Before and After: DIY Romantic Style Jewelry Board

The other day I came across an old picture and frame in a box of trinkets I had gotten from an auction some time ago. As you can see below the design of the frame is a beautiful french style– but the color and picture are hard on the eyes if you ask me. I knew this frame had potential, so here’s my take on sprucing it up and making it rather useful.

Jewelry Board Before

Frame + Picture Before = Drab. Even your grandmother probably wouldn’t like it.

I decided I wanted to transform this frame into the romantic look it should have been given in the first place when it was manufactured.

I started with a coat of metallic silver spray paint and let it dry for a few hours.

Afterwards I added another coat of ivory spray paint.

Why bother with the coat of silver in the first place you ask? There is a method to my madness, I promise!

I like that slightly scuffed and ruffed up look commonly termed “Shabby Chic” (which, for the record, I despise) and I came across some great tips on another blog how to achieve this look on frames. I found the best method was using sand paper. So the purpose of the initial coat of silver is so when some of the ivory paint is scuffed away some of the silver will show through and glisten!

It already looks better without that 'work of art' in it...

It already looks better without that ‘work of art’ in it…

It's subtle, but the silver changes the whole look of the frame.

It’s subtle, but the silver changes the whole look of the frame.

I’m going to add a more in-depth tutorial on how I made the board, but for now, here is the finished product.

Ta-da!

Ta-da!

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Craft Blogs- Presentation, Style, Communication.(Topic 3)

There was a time when I associated the word “craft” with activities like knitting, needlepoint, and rug hooking. Those are all fine forms of crafts but they’re personally not my cup of tea. At one point crafts’ seemed like daunting and boring activities to partake in. But then I discovered DIY crafts, an entirely different medium of creativity. Simple DIY crafts caught my eye because they used simple everyday items and maybe a few other cheap supplies. I stumbled upon them online through various sites and blogs. Through my surfing I’ve developed a preference of how I like craft ideas and tutorials presented. In this blog I hope to achieve the structure, presentation, and effective communication of crafts that make it inviting, fun, and personal. First off, the audience I’m geared towards is a younger generation that wants to do fun, simple, and cheap projects that are really just about ‘personalizing’ things. So grandma probably wouldn’t be interested in the hip galaxy sweater I show how to make.  I say a younger generation also because, as a younger person, I don’t want, nor have the fiscal means, to be spending a ridiculous amount of money on a hobby.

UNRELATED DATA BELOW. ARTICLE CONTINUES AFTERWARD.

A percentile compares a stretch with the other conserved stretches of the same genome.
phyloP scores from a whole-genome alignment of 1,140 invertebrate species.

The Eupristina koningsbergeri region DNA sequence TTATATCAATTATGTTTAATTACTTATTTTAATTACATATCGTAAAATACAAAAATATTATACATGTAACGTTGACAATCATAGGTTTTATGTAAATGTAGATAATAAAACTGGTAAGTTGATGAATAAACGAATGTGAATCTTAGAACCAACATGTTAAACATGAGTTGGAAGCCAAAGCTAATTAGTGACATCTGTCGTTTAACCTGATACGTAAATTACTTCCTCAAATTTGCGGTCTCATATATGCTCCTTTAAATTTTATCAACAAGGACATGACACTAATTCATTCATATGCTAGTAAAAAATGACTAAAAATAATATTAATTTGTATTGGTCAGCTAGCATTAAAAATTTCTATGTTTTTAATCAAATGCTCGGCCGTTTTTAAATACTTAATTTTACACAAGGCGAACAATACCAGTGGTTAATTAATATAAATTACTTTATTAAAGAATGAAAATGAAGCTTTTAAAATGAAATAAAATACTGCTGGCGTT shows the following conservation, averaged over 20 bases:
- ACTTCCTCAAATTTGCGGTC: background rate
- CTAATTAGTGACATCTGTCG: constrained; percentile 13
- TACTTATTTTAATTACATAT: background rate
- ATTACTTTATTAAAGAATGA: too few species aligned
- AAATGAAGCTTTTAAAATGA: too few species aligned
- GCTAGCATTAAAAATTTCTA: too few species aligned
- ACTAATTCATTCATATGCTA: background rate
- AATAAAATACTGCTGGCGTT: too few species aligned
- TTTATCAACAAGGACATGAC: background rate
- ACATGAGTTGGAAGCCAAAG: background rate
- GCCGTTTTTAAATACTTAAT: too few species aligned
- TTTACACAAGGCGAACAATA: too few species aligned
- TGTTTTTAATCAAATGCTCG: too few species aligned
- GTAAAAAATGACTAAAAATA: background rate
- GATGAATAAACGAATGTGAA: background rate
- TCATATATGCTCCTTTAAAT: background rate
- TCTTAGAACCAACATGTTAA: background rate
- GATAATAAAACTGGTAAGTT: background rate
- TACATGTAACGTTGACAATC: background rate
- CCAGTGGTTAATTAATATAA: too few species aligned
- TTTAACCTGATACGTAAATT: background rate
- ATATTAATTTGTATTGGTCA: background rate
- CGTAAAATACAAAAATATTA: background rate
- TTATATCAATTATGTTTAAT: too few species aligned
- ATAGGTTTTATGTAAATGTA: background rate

Crème de le Craft is a perfect example of a blog that clearly communicates instructions and has a simple easy-to-read layout. Depending on the level of complexity the writer uses either step-by-step picture instructions or video tutorials. She takes into account which medium will best communicate her message. I find sites like The Dollar Store Crafts have too much going on; it’s busy and sometimes confusing. The easier it is to understand a craft, the more likely someone is going to try it. The goal of my blog is to achieve this simplicity that still effectively communicates the message or idea.

The layout and organization of A Beautiful Mess is anything but a mess. Like the Dollar Store Crafts, it has a variety of crafts and other projects, but the Beautiful Mess’s layout and organization is much easier to navigate than the Dollar Store Crafts design.

Another goal I hope to achieve in this blog is sharing crafts that are truly unique. They should be personal and quirky; something that could not be store bought. Ironically, Free People (as in the clothing line) has a unique DIY section on their blog. The crafts are simple but fun and really cool. The photos are not the most instructional, but they do provide a pleasant way of showing the materials and final product.

Lastly, I find crafts tend to be associated with a stereotypical “domesticity”, and that’s not what I want this blog to be about. The projects don’t necessarily have to serve a function or make life easier. My audience also doesn’t need fun crafts for the kids, or a chic way of organizing spices. A blog like How Does She? is a perfect example of this. It’s an entirely different community of DIY crafts (and more) that is geared towards a very specific audience.

I think blogging is a refreshing way of explaining and sharing crafts compared to books and magazines. When you go to a craft store, the isle you never see anyone in is the book isle. I find books and magazine’s are impersonal, not direct, and don’t clearly communicate for the most part how to make the project in question. Blogging allows you to take your audience step-by-step through a process, and also share a personal experience, additional tips, and ideas as well.